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Taiwanese military mass wedding to feature same-sex couples

Chen Ying-xuan and Lee Ying-ying, one of the two same-sex couples taking part in Friday’s ceremony. Photograph: Liang Chen/Republic of China Army

Two same-sex couples are to be married in the Taiwanese army’s annual mass wedding ceremony this week, in a first after the island’s government legalised marriage equality 18 months ago.

The female soldiers and their civilian partners – Chen Ying-xuan and Lee Ying-ying, and Wang Yi and Meng Youmei – will wed on Friday.

Taiwan, a self-governing democracy, has become one of the most progressive communities in Asia since it transitioned from authoritarian rule in the late 1980s. It became the first place in the region to legalise same-sex marriage in May 2019.

The military said: “Our country … has become the first in Asia to legalise same-sex marriage and the ministry gives its blessings to same-sex servicemen who are getting married.”

It posted dozens of wedding photos of couples taking part in Friday’s formalities and asked people to vote on their favourite. The photo of Wang and Meng has been liked more than 31,000 times on Facebook alone.

Wang Yi and Meng Youmei. Photograph: Republic of China Army

“Not only did you make your presence felt, but you also make “our” voice heard. So, so proud of you!” wrote one commenter. Another wrote: “You defend our country, we defend your freedom.”

A Taipei city councillor commented: “Love makes Taiwan stronger, bless every lover, and cheer for the continuous improvement of the national army.”

A spokesperson for a social media group advocating for LGBT awareness in the military told the Guardian they were pleased to see a traditionally conservative institution accept and “give blessings” to same-sex marriage.

“This is not only a great encouragement to the LGBT community but also to the army,” they said. “It’s proof that LGBT people can have equal rights and, like everyone else, are capable of defending the country.”

Three same-sex couples were due to take part in last year’s ceremony but withdrew.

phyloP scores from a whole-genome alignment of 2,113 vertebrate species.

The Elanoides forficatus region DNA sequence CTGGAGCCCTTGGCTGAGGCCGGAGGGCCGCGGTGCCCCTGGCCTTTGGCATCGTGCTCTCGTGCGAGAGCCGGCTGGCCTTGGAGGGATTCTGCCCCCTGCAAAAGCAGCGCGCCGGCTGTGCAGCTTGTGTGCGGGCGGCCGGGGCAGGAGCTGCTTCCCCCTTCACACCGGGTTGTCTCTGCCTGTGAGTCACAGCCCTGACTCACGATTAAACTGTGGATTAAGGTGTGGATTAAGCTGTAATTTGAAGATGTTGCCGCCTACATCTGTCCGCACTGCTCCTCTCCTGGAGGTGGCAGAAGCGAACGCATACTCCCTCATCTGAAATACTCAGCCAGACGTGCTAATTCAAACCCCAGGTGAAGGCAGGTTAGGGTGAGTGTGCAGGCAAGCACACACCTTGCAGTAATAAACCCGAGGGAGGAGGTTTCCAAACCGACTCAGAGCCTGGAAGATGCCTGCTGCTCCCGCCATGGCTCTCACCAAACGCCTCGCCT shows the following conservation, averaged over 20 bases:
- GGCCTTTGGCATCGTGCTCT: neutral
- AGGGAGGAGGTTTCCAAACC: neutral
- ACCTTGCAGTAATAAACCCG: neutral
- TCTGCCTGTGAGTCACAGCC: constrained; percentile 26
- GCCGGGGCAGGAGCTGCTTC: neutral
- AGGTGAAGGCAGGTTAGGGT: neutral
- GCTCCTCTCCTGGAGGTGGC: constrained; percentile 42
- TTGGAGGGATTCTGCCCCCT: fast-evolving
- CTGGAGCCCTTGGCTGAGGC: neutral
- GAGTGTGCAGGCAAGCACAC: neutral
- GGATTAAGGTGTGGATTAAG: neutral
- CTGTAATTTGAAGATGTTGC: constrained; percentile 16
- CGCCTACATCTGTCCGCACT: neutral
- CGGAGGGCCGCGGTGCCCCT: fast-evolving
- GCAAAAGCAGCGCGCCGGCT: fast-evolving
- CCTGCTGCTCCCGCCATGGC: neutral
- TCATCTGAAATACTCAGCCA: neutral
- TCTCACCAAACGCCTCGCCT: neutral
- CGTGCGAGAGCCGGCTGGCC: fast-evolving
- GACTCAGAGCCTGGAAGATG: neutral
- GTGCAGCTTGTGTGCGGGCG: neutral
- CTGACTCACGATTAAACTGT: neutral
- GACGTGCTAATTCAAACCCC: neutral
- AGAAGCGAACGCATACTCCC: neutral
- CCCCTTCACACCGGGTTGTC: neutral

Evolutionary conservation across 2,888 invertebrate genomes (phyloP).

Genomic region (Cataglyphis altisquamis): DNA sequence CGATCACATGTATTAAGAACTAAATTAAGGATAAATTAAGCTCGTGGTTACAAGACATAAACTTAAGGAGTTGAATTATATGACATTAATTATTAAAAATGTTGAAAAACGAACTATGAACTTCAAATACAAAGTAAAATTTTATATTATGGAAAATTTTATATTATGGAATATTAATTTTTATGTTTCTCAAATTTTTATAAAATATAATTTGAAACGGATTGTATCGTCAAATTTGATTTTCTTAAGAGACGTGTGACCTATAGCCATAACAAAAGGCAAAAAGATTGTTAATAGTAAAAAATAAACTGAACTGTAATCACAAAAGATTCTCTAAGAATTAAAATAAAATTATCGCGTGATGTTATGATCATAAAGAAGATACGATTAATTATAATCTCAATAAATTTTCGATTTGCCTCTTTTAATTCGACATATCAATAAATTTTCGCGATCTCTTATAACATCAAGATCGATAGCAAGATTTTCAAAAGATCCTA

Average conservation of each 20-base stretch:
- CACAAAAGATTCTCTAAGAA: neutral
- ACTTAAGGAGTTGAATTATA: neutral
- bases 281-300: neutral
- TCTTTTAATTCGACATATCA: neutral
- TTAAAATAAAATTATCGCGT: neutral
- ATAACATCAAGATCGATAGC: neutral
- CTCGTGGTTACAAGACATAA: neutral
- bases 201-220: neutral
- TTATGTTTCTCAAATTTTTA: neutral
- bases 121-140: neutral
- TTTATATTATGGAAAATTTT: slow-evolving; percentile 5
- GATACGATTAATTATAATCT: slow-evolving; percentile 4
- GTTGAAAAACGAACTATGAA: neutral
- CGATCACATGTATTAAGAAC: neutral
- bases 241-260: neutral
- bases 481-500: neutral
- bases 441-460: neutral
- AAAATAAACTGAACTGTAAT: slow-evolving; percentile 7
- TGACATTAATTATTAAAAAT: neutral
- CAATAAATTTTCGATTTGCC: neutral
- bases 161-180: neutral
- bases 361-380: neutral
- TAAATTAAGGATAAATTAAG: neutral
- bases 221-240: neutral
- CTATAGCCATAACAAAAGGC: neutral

Thousands of couples have registered their marriage since the 2019 law took effect. While the law has been widely celebrated, it does not grant full equality. Taiwanese people seeking to marry foreigners of the same sex can only do so if their partner’s home country also legally recognises marriage equality.

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Adoption and assisted reproduction rights are also more restrictive than for heterosexual couples, with gay couples only allowed to adopt children biologically related to one of them.

The ceremony is being held the day before Taiwan Pride, the annual LGBTQI parade in Taipei.


First openly gay election candidate in Myanmar: ‘I didn’t want to lie to get votes’

The first openly gay election candidate in Myanmar, Myo Min Tun, has vowed to fight police abuse of LGBT+ people if he wins.

The 39-year-old entered politics after transgender friends told him the abuse they suffered. In one incident, officers forced them to take off their bras and kneel before touching them inappropriately.

Myo Min Tun told AFP: ‘This was a violation of their rights. And I realised there’s no one in parliament to talk about this.

‘I’m doing this to be a pioneer for all LGBT people so they know we can be anyone we want.’

Indeed, LGBT+ people have long complained of police abuse, including wrongful arrests and beatings in his township of Aung Myae Tharzan.

So he is running for a seat in the regional assembly which governs the city of Mandalay, the Asian country’s second biggest city.

He told Myanmar now:

‘Only LGBT people know about the lack of LGBT rights, the problems with the police, and how the police have unlawfully arrested those from the LGBT community. I understand LGBT people because I’m one of them.’

‘I will be criticized more than the others’

Myo Min Tun, 39, has previously been a florist, noodle soup chef and HIV prevention worker.

He knew he was gay when he fell in love with a fellow student while in grade nine at school. And while his father disapproved, he thinks ‘my mother loved me even more for it’.